• Home
  • Lifestyle
  • Health
  • What Is Internal Medicine And Why It Is Important In The Clinical Medicine Course?


What Is Internal Medicine And Why It Is Important In The Clinical Medicine Course?

author-img By Arina Smith 5 Mins Read 11 September 2023

Internal Medicine

Internal medicine is an umbrella division with a general focus on diagnosing, treating, and preventing a broad spectrum of diseases in patients (adult).

Undergoing clinical rotations in the internal medicine department will commonly involve taking patient history thoroughly and physical examination of multiple organ systems, all by employing innovative diagnostic tools.

This article will provide you with a deeper insight into why Caribbean medical school rotations include internal medicine as part of the course curriculum.

Internal medicine makes room for better decision-making relies and clinical reasoning based on evidence.

This is crucial for providing a complete assessment of the level of relationship between the patient and physician.

Internal medicine residency training program can take a minimum of3-years to complete.

Once you have completed the clinical rotations period at a Caribbean medical school, you will gain the eligibility to earn national board certification.

How can you actually use this?

When being a resident here in the Caribbean, you will be trained in a wide variety of subspecialty medical areas ꟷ cardiology, pulmonology and critical care, gastroenterology, rheumatology, hematology, oncology, nephrology, infectious diseases.

So, on completion of the clinical rotation program, you can continue practicing in any of the above-mentioned medical genres, thanks to the immense scope that internal medicine has in store for you!

What will you typically during clinical rotations focused on internal medicine?

Well, to begin with, your primary goal will be to provide care for your patients.

You will have to acquire a ton of clinical skills, which can range from managing acute illnesses to chronic conditions.

The best part?

On a daily basis you will engage in conducting:

  • Comprehensive physical examination, mainly as observation;
  • Detailed history taking;
  • Palpationand percussion;

Not to mention, the task of confirming diagnoses, using various tests, such as:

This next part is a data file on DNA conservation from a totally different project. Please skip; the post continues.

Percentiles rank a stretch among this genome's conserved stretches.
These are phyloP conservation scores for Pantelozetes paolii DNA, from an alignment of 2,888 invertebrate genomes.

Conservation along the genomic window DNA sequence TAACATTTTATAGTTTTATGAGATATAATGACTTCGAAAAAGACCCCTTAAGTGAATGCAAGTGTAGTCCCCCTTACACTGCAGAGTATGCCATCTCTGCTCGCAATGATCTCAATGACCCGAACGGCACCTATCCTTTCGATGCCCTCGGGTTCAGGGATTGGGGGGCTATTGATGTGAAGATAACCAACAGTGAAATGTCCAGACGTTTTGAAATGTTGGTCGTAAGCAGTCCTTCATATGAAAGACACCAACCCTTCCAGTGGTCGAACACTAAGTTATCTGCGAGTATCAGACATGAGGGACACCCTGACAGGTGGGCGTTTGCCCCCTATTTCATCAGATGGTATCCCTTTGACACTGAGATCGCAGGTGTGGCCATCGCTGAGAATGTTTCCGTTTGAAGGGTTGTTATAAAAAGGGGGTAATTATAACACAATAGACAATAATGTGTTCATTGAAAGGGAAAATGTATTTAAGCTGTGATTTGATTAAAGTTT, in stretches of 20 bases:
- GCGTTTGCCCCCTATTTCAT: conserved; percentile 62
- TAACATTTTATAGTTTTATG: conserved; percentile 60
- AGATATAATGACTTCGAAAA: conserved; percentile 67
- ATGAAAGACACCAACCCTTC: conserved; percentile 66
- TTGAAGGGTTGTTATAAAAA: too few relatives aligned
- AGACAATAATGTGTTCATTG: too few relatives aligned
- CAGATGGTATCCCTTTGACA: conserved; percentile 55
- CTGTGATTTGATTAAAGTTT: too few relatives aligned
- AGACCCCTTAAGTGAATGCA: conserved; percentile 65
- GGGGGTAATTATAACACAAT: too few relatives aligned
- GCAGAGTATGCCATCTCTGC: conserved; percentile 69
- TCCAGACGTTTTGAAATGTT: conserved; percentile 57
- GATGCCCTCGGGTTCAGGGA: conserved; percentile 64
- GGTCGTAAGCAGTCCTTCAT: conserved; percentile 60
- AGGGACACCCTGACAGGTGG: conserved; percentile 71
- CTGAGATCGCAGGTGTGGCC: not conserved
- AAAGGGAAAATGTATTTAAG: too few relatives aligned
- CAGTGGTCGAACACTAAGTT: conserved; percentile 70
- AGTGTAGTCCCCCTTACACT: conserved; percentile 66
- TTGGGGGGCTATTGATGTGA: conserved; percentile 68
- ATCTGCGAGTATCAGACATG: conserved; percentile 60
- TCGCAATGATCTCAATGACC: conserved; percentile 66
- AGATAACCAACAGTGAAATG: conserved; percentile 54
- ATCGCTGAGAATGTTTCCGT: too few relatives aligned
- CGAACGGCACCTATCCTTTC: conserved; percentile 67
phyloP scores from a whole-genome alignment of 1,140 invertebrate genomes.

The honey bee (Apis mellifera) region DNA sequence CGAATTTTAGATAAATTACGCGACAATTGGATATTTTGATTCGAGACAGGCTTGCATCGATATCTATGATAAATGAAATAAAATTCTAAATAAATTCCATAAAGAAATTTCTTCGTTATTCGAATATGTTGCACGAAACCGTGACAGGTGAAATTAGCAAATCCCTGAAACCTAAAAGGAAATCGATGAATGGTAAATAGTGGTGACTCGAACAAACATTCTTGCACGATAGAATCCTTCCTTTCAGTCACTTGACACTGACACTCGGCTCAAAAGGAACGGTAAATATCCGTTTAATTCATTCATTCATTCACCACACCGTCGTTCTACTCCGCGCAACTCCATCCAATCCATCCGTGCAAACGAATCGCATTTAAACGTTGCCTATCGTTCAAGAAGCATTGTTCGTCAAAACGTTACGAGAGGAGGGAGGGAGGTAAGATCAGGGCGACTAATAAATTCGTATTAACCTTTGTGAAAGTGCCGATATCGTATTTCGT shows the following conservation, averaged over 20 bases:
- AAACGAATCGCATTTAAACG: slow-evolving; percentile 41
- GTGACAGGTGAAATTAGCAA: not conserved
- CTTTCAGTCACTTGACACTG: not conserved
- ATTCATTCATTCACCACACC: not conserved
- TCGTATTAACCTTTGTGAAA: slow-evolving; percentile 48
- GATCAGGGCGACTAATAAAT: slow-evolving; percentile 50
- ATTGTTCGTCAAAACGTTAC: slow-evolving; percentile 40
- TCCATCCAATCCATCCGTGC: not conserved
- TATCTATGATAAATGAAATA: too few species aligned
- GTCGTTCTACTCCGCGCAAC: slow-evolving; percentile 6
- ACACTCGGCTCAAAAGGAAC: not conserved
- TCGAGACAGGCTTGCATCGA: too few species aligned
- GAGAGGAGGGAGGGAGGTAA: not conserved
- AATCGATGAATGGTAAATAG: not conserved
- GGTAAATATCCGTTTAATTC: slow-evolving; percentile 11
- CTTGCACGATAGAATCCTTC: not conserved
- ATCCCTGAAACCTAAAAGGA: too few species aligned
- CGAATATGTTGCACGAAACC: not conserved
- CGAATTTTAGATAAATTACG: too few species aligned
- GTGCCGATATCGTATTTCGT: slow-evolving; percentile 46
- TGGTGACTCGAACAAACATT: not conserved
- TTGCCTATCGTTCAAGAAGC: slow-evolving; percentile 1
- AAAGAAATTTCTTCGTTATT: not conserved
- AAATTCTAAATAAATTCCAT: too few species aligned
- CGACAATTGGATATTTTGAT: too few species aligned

• Laboratory tests
  • Echocardiography (ECG)
  • Pulmonary function tests
  • Ultrasound
  • Biopsies

That’s not all…

Internal medicine rotations also expect you to be good with providing physical therapy, as well as managing patients with minor interventional procedures or those undergoing treatments such as medications.

Now, don’t get the wrong idea and start thinking of these as a tiresome procedure.

Look: as a subspecialty-trained resident, you will have the option to explore as many medical departments as you feel like.

Of course, you need to execute extensive procedures with precision, including central venous catheter insertions, coronary angiographies, or endoscopies (e.g., bronchoscopy ERCP) and catheter-based protocols.

But don’t let this scare you!

Your professional journey relying on internal medicine is likely to be based on the practice setting.

So, take your time and choose what is best for you!

If you are still unsure about the career path that you should follow right after you have graduated from medical school, then reach out to us for further guidance.

Caribbean medical colleges host world-class mentors in internal medicine, who would be happy to help support you throughout your professional journey.

Sign up for a course now!

Read Also:

Share This Article:


Arina Smith

I enjoy writing and I write quality guest posts on topics of my interest and passion. I have been doing this since my college days. My special interests are in health, fitness, food and following the latest trends in these areas. I am an editor at OnlineNewsBuzz.

View All Posts

Leave a Reply

Your email address will not be published. Required fields are marked *